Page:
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Center for Disease Control
Framework for Epilepsy Prevention and Control
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Epilepsy: One of the Nationís Most Common Disabling Neurological Disorders

Epilepsy is a general term that includes various types of seizures. People with diagnosed epilepsy have had more than one seizure, and they may have had more than one kind of seizure. A seizure happens when abnormal electrical activity in the brain causes an involuntary change in body movement or function, sensation, awareness, or behavior.

Epilepsy and seizures affect about 2.3 million Americans, and result in an estimated annual cost of $12.5 billion in medical costs and lost or reduced earnings and production. People of all ages are affected, but particularly the very young and the elderly. About 10% of Americans will experience a seizure, and about 3% will have or will have had a diagnosis of epilepsy by age 80.

Living Well with Epilepsy, the first national conference on public health and epilepsy, convened in September 1997. The conference was cosponsored by CDC, the American Epilepsy Society, the National Association of Epilepsy Centers, and the Epilepsy Foundation. The conference cosponsors sought to

  • Assess current knowledge about seizures and epilepsy.

  • Identify critical gaps in scientific knowledge about epilepsy.

  • Consider potential strategies for overcoming barriers to optimal health for people with epilepsy.

Participants collaborated on developing a list of priority epilepsy concerns ranging from researching the evaluation and care of patients having a first seizure to combating stigmatization and reducing disabilities associated with epilepsy. This list of priority concerns was the impetus for developing CDC epilepsy programs directed at improving care, improving communication, self-management, surveillance, and public awareness.

Seizures and Epilepsy: A Public Health Priority of the Centers for Disease Control and Prevention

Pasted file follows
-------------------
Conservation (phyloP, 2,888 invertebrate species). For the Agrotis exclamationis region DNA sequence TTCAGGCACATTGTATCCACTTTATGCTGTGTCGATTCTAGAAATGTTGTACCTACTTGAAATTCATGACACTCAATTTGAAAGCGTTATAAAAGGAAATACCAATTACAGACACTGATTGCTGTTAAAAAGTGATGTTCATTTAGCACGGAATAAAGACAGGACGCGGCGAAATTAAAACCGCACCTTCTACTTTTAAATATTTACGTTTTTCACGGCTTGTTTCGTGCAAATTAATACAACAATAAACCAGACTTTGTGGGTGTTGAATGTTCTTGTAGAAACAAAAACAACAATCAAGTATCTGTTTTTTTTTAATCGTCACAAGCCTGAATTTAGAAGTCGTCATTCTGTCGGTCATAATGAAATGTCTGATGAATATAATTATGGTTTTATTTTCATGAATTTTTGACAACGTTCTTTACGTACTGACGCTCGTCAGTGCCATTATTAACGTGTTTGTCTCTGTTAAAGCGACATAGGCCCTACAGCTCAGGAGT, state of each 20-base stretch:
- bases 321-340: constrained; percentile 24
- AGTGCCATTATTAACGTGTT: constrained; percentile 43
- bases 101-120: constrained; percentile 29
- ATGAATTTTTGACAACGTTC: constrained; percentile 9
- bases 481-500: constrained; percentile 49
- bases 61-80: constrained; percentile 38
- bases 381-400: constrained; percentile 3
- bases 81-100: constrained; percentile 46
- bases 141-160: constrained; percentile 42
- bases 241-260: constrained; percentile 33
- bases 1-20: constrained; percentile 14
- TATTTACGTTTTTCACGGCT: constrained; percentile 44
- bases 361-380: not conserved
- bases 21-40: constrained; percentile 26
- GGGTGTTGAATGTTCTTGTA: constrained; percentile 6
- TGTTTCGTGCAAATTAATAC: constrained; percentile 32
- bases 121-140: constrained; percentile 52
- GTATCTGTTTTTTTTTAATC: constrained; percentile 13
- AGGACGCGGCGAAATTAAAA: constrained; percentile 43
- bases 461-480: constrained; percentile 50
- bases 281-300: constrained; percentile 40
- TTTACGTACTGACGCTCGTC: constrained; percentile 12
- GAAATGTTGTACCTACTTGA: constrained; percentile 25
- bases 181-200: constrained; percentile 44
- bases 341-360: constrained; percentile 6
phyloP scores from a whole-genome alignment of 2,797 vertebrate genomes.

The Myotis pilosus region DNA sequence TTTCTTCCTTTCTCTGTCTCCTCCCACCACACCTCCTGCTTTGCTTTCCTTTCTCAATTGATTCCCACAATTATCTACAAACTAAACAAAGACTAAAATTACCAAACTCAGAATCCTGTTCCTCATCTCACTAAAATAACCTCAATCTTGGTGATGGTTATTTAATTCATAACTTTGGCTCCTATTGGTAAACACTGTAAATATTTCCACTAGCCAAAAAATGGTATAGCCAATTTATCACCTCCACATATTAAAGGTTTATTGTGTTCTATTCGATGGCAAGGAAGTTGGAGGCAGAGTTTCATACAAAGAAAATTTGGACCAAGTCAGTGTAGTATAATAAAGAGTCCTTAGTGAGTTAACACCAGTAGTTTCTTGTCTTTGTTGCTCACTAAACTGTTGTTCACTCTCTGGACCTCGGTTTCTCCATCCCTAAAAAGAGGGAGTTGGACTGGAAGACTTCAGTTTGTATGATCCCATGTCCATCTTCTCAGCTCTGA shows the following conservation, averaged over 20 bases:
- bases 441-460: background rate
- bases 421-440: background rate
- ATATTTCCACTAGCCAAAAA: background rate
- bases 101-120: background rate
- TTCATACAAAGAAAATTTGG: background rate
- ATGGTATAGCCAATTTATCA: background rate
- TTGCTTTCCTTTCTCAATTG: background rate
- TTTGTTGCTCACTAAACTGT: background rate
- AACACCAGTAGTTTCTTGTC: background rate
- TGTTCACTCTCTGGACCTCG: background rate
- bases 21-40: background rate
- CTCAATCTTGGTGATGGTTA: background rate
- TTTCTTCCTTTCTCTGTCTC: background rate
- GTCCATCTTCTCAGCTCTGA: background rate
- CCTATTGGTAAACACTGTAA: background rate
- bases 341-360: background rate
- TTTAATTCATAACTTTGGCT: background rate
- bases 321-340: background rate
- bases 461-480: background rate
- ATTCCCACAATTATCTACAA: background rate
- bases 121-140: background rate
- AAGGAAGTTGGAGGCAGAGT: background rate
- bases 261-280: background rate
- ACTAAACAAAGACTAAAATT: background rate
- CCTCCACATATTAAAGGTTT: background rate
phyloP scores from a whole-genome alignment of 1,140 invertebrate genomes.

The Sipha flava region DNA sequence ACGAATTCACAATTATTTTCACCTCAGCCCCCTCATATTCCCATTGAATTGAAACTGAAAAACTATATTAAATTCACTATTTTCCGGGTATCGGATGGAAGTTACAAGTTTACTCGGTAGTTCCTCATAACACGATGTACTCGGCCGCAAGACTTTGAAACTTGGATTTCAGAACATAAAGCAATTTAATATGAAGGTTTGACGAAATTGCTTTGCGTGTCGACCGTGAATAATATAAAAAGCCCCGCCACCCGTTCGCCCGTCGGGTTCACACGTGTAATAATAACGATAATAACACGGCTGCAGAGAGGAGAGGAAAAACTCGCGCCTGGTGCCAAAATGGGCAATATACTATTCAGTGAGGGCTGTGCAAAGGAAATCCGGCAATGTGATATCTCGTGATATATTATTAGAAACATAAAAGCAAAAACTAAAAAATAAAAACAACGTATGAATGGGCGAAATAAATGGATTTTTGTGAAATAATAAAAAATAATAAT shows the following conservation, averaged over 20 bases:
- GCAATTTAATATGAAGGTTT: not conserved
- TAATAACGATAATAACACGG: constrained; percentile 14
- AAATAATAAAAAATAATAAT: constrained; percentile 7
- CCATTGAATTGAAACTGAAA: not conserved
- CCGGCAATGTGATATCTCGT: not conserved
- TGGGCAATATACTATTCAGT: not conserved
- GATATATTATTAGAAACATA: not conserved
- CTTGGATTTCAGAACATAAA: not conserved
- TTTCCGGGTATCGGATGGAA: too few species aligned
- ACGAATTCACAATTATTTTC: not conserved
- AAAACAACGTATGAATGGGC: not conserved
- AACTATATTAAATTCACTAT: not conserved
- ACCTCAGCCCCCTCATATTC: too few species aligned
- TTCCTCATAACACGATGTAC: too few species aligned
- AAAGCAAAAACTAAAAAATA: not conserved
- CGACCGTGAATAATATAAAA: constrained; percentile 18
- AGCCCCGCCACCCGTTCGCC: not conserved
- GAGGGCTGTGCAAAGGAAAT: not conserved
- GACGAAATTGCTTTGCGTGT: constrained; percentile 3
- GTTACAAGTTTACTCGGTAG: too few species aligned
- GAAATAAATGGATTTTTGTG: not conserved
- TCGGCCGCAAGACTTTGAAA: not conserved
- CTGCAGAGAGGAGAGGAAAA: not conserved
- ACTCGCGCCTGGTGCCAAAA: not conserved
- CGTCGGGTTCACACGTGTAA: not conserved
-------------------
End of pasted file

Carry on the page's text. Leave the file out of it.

Seizures

  • A seizure happens when abnormal electrical activity in the brain causes an involuntary change in body movement or function, sensation, awareness, or behavior. A seizure can last from a few seconds to a few minutes. There are more than 20 different types of seizures.


  • Symptoms experienced by a person during a seizure depend on where in the brain the disturbance in electrical activity occurs. Some seizures may be frightening to onlookers. A person having a tonic-clonic (grand mal) seizure may cry out, lose consciousness and fall to the ground, and have rigidity and muscle jerks. A person having a complex partial seizure may appear confused or dazed and will not be able to respond to questions or direction. Some people have seizures that are not noticeable to others. Sometimes, the only clue that a person is having an absence (petit mal) seizure is rapid blinking or a few seconds of staring into space.

Epilepsy

  • Epilepsy is a general term for various types of seizures. People with diagnosed epilepsy have had more than one seizure, and they may have had more than one kind of seizure.

The Burden of Epilepsy

  • About 2.3 million people in the United States have some form of epilepsy.
  • For the vast majority of epilepsy cases, no single cause has been determined. Seizures may be caused by head trauma, stroke, brain tumor, poisoning, infection, inherited conditions, or problems during fetal development.
  • Treatment methods control seizures for about 75% of the people with epilepsy. Antiepileptic drugs are the most common form of treatment. When medication is not effective, surgery may be. Another option is vagus nerve stimulation, a recently approved therapy in which an electrical device is implanted in the affected person's shoulder to periodically stimulate a cranial nerve. For persons with certain types of seizures, a special high-fat, low-carbohydrate diet may reduce seizures if other treatments do not work.

Key Public Health Issues

  • The goal of eliminating seizures, while at the same time preventing side effects from treatment, is achievable for most people with epilepsy. However, organized systems of care are not in place to uniformly provide services and support that will ensure the best possible quality of life for people with epilepsy.